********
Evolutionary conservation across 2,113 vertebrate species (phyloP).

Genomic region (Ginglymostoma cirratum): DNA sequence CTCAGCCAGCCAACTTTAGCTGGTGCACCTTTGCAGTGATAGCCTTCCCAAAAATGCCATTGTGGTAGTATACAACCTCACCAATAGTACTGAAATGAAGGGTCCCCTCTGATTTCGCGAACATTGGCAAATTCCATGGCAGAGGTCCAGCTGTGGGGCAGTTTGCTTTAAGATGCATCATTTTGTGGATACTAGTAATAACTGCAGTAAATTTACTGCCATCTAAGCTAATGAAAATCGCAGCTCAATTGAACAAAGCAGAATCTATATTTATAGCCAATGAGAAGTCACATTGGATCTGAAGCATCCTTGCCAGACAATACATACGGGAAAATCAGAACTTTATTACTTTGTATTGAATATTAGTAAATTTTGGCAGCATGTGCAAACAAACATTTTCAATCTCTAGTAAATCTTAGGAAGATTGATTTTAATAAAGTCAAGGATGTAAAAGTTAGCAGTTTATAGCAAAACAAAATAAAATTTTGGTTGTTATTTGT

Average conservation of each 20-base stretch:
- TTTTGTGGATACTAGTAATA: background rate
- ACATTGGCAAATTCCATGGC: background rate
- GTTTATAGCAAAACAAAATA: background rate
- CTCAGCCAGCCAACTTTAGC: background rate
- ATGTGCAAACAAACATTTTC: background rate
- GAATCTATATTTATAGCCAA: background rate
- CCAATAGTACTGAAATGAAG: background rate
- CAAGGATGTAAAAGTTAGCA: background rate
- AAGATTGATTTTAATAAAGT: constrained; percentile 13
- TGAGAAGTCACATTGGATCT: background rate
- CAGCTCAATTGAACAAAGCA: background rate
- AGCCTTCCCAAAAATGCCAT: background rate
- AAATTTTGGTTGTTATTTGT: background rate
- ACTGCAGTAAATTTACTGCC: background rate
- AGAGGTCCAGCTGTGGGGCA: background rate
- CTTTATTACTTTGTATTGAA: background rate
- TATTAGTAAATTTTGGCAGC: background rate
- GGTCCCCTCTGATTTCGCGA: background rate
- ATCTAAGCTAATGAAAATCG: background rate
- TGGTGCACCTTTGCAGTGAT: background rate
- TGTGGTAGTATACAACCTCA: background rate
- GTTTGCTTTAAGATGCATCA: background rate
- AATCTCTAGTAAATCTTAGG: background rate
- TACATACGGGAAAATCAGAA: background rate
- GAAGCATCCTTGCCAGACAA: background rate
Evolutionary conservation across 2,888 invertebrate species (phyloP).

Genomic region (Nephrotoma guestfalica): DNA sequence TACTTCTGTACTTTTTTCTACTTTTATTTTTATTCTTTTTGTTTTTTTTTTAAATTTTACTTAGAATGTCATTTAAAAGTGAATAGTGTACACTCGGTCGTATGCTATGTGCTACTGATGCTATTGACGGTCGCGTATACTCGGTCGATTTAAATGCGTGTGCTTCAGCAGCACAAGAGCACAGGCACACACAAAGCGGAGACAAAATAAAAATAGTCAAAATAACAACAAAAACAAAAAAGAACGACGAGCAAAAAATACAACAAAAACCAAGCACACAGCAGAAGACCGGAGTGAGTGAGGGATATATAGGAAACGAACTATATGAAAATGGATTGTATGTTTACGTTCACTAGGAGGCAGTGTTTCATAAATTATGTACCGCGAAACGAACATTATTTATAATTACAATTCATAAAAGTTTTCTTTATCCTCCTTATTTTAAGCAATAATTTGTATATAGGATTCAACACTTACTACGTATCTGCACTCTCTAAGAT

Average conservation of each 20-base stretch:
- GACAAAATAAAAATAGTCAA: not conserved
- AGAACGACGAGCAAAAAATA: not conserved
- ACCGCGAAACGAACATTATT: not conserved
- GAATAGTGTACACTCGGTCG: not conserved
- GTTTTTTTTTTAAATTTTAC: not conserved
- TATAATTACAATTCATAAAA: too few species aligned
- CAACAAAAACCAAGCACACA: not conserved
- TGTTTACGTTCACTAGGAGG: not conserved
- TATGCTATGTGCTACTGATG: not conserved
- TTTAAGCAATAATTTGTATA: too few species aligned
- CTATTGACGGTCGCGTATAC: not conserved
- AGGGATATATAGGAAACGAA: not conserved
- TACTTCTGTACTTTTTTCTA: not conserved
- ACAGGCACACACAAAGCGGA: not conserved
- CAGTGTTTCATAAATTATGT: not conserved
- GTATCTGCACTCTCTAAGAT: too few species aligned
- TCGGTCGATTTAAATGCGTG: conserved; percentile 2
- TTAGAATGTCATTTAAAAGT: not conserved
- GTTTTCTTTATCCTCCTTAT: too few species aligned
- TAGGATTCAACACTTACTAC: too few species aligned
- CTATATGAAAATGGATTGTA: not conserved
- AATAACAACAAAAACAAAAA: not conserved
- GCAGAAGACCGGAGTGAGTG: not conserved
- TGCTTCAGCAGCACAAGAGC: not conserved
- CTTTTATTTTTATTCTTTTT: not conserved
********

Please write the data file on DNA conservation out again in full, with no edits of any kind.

Evolutionary conservation across 2,113 vertebrate species (phyloP).

Genomic region (Ginglymostoma cirratum): DNA sequence CTCAGCCAGCCAACTTTAGCTGGTGCACCTTTGCAGTGATAGCCTTCCCAAAAATGCCATTGTGGTAGTATACAACCTCACCAATAGTACTGAAATGAAGGGTCCCCTCTGATTTCGCGAACATTGGCAAATTCCATGGCAGAGGTCCAGCTGTGGGGCAGTTTGCTTTAAGATGCATCATTTTGTGGATACTAGTAATAACTGCAGTAAATTTACTGCCATCTAAGCTAATGAAAATCGCAGCTCAATTGAACAAAGCAGAATCTATATTTATAGCCAATGAGAAGTCACATTGGATCTGAAGCATCCTTGCCAGACAATACATACGGGAAAATCAGAACTTTATTACTTTGTATTGAATATTAGTAAATTTTGGCAGCATGTGCAAACAAACATTTTCAATCTCTAGTAAATCTTAGGAAGATTGATTTTAATAAAGTCAAGGATGTAAAAGTTAGCAGTTTATAGCAAAACAAAATAAAATTTTGGTTGTTATTTGT

Average conservation of each 20-base stretch:
- TTTTGTGGATACTAGTAATA: background rate
- ACATTGGCAAATTCCATGGC: background rate
- GTTTATAGCAAAACAAAATA: background rate
- CTCAGCCAGCCAACTTTAGC: background rate
- ATGTGCAAACAAACATTTTC: background rate
- GAATCTATATTTATAGCCAA: background rate
- CCAATAGTACTGAAATGAAG: background rate
- CAAGGATGTAAAAGTTAGCA: background rate
- AAGATTGATTTTAATAAAGT: constrained; percentile 13
- TGAGAAGTCACATTGGATCT: background rate
- CAGCTCAATTGAACAAAGCA: background rate
- AGCCTTCCCAAAAATGCCAT: background rate
- AAATTTTGGTTGTTATTTGT: background rate
- ACTGCAGTAAATTTACTGCC: background rate
- AGAGGTCCAGCTGTGGGGCA: background rate
- CTTTATTACTTTGTATTGAA: background rate
- TATTAGTAAATTTTGGCAGC: background rate
- GGTCCCCTCTGATTTCGCGA: background rate
- ATCTAAGCTAATGAAAATCG: background rate
- TGGTGCACCTTTGCAGTGAT: background rate
- TGTGGTAGTATACAACCTCA: background rate
- GTTTGCTTTAAGATGCATCA: background rate
- AATCTCTAGTAAATCTTAGG: background rate
- TACATACGGGAAAATCAGAA: background rate
- GAAGCATCCTTGCCAGACAA: background rate
Evolutionary conservation across 2,888 invertebrate species (phyloP).

Genomic region (Nephrotoma guestfalica): DNA sequence TACTTCTGTACTTTTTTCTACTTTTATTTTTATTCTTTTTGTTTTTTTTTTAAATTTTACTTAGAATGTCATTTAAAAGTGAATAGTGTACACTCGGTCGTATGCTATGTGCTACTGATGCTATTGACGGTCGCGTATACTCGGTCGATTTAAATGCGTGTGCTTCAGCAGCACAAGAGCACAGGCACACACAAAGCGGAGACAAAATAAAAATAGTCAAAATAACAACAAAAACAAAAAAGAACGACGAGCAAAAAATACAACAAAAACCAAGCACACAGCAGAAGACCGGAGTGAGTGAGGGATATATAGGAAACGAACTATATGAAAATGGATTGTATGTTTACGTTCACTAGGAGGCAGTGTTTCATAAATTATGTACCGCGAAACGAACATTATTTATAATTACAATTCATAAAAGTTTTCTTTATCCTCCTTATTTTAAGCAATAATTTGTATATAGGATTCAACACTTACTACGTATCTGCACTCTCTAAGAT

Average conservation of each 20-base stretch:
- GACAAAATAAAAATAGTCAA: not conserved
- AGAACGACGAGCAAAAAATA: not conserved
- ACCGCGAAACGAACATTATT: not conserved
- GAATAGTGTACACTCGGTCG: not conserved
- GTTTTTTTTTTAAATTTTAC: not conserved
- TATAATTACAATTCATAAAA: too few species aligned
- CAACAAAAACCAAGCACACA: not conserved
- TGTTTACGTTCACTAGGAGG: not conserved
- TATGCTATGTGCTACTGATG: not conserved
- TTTAAGCAATAATTTGTATA: too few species aligned
- CTATTGACGGTCGCGTATAC: not conserved
- AGGGATATATAGGAAACGAA: not conserved
- TACTTCTGTACTTTTTTCTA: not conserved
- ACAGGCACACACAAAGCGGA: not conserved
- CAGTGTTTCATAAATTATGT: not conserved
- GTATCTGCACTCTCTAAGAT: too few species aligned
- TCGGTCGATTTAAATGCGTG: conserved; percentile 2
- TTAGAATGTCATTTAAAAGT: not conserved
- GTTTTCTTTATCCTCCTTAT: too few species aligned
- TAGGATTCAACACTTACTAC: too few species aligned
- CTATATGAAAATGGATTGTA: not conserved
- AATAACAACAAAAACAAAAA: not conserved
- GCAGAAGACCGGAGTGAGTG: not conserved
- TGCTTCAGCAGCACAAGAGC: not conserved
- CTTTTATTTTTATTCTTTTT: not conserved